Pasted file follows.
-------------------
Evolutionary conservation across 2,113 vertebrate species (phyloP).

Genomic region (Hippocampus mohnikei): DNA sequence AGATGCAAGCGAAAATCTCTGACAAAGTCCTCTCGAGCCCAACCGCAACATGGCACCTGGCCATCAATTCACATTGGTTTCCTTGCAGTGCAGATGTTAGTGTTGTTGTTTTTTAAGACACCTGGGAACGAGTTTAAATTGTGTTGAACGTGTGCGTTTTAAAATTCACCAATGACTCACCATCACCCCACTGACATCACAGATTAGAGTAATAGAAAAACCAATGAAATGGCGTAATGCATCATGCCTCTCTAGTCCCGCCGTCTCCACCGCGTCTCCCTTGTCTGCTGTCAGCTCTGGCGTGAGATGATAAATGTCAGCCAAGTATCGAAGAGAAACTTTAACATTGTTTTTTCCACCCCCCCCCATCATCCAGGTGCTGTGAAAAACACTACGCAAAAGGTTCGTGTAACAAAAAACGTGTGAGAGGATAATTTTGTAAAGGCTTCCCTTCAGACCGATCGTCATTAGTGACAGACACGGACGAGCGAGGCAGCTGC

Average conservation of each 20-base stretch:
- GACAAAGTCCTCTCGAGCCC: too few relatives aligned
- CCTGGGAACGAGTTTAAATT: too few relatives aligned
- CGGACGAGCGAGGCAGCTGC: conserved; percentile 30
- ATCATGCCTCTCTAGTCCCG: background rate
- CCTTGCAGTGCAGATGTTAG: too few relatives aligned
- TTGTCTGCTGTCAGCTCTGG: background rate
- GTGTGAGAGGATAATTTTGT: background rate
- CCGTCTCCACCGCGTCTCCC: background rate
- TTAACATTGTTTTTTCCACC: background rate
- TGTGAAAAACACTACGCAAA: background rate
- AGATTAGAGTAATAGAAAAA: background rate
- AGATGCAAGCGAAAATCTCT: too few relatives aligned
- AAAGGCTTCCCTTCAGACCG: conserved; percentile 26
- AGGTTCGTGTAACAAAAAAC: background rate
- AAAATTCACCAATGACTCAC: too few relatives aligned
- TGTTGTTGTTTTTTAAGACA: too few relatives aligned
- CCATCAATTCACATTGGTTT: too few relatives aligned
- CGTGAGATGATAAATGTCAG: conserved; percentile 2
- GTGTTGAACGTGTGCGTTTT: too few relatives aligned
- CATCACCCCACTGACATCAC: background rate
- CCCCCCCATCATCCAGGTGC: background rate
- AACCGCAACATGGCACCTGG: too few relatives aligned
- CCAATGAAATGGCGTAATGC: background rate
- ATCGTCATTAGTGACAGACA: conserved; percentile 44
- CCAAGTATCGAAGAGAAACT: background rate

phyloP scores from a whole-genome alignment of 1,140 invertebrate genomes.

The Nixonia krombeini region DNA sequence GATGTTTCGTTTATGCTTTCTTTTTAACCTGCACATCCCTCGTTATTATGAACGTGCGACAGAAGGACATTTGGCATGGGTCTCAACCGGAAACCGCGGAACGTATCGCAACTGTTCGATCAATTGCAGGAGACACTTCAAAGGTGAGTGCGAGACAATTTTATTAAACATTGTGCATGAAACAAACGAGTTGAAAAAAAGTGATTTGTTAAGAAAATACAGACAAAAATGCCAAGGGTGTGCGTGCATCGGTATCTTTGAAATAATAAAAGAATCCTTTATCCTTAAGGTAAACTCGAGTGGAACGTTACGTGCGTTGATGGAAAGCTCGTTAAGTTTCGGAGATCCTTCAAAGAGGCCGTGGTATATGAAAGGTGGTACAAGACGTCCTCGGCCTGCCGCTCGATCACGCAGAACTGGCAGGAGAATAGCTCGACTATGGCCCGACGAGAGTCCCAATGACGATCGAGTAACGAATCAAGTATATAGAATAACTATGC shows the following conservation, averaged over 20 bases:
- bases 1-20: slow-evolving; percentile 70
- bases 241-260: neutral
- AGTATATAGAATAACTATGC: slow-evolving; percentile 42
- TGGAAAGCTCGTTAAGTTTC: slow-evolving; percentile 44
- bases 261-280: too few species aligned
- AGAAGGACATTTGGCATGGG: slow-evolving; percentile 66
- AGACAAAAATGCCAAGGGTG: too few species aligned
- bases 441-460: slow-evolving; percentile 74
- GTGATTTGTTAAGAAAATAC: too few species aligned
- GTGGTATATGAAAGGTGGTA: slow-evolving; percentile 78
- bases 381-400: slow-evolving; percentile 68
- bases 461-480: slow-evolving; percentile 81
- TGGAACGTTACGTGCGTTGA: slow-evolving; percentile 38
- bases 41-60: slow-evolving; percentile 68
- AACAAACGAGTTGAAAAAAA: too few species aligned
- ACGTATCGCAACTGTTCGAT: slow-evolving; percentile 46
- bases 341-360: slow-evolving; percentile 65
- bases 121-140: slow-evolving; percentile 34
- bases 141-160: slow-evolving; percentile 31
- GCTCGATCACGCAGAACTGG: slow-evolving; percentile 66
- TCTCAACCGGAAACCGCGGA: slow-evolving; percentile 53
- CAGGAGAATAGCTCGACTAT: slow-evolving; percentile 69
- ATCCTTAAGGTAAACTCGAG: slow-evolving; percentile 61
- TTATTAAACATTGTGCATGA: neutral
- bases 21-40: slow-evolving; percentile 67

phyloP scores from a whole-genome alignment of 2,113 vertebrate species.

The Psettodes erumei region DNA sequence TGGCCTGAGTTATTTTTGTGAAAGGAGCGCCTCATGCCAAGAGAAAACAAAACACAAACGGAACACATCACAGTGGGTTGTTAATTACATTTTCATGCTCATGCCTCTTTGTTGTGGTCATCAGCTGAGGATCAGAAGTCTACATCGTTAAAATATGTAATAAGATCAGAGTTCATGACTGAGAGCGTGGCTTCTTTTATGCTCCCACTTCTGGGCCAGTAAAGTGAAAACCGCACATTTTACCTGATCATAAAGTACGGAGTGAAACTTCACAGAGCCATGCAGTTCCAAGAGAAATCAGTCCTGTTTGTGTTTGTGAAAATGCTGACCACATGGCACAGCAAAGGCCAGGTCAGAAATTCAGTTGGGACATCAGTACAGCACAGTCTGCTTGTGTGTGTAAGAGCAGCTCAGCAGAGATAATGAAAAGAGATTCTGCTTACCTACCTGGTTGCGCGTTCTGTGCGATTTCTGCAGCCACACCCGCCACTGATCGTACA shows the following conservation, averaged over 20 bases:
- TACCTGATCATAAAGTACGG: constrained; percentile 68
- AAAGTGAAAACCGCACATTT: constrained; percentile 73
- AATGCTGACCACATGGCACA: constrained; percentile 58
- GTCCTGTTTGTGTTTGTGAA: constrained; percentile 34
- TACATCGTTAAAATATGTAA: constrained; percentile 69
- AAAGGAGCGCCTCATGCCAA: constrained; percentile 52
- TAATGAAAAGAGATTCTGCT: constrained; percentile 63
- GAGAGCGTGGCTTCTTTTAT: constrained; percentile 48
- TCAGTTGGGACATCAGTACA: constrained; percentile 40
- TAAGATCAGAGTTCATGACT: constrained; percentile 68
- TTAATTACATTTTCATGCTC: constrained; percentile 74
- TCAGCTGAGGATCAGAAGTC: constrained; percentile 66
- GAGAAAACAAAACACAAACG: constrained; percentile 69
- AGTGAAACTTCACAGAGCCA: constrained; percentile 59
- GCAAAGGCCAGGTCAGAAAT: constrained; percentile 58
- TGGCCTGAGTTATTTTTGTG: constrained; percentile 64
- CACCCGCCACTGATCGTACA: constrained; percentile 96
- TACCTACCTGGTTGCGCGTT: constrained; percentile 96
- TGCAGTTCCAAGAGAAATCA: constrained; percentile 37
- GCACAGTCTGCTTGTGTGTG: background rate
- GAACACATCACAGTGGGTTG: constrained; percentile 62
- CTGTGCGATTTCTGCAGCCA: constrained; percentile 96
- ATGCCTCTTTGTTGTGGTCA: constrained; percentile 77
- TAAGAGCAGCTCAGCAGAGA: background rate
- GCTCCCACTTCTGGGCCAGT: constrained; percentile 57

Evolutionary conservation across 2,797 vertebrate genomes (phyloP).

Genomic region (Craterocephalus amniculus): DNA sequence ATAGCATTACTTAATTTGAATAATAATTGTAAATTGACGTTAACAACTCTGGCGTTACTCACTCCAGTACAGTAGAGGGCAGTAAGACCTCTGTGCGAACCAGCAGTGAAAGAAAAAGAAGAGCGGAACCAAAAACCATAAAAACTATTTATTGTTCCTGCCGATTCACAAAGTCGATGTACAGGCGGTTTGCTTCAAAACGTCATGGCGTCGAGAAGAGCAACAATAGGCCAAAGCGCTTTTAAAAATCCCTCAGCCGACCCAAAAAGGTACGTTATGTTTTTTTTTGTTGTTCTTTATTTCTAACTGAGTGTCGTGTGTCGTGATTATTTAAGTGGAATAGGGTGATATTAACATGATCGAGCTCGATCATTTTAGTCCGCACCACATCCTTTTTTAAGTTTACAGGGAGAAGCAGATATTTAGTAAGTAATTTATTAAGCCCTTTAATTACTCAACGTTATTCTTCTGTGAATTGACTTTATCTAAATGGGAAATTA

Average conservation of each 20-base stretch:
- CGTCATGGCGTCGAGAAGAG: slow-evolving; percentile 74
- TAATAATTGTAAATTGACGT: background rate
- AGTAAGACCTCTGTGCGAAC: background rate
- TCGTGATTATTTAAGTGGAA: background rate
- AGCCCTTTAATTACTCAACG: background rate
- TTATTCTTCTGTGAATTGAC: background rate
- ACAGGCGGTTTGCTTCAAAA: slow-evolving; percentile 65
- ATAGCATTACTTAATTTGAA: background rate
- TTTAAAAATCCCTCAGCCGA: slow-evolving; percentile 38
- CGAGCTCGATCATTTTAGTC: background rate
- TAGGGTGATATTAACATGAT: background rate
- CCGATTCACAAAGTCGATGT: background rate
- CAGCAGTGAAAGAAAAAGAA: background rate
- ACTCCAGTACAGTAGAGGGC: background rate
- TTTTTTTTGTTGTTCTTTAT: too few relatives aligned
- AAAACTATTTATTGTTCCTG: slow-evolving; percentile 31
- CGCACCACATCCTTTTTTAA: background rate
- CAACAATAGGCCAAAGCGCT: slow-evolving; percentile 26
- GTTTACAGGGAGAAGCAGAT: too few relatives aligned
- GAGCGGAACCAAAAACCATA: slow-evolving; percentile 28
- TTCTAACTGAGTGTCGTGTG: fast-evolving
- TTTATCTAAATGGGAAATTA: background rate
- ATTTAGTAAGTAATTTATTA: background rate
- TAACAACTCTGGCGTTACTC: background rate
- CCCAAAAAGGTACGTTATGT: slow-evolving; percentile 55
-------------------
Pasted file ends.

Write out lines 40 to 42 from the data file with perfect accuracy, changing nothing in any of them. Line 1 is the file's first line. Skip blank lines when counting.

- GTGGTATATGAAAGGTGGTA: slow-evolving; percentile 78
- bases 381-400: slow-evolving; percentile 68
- bases 461-480: slow-evolving; percentile 81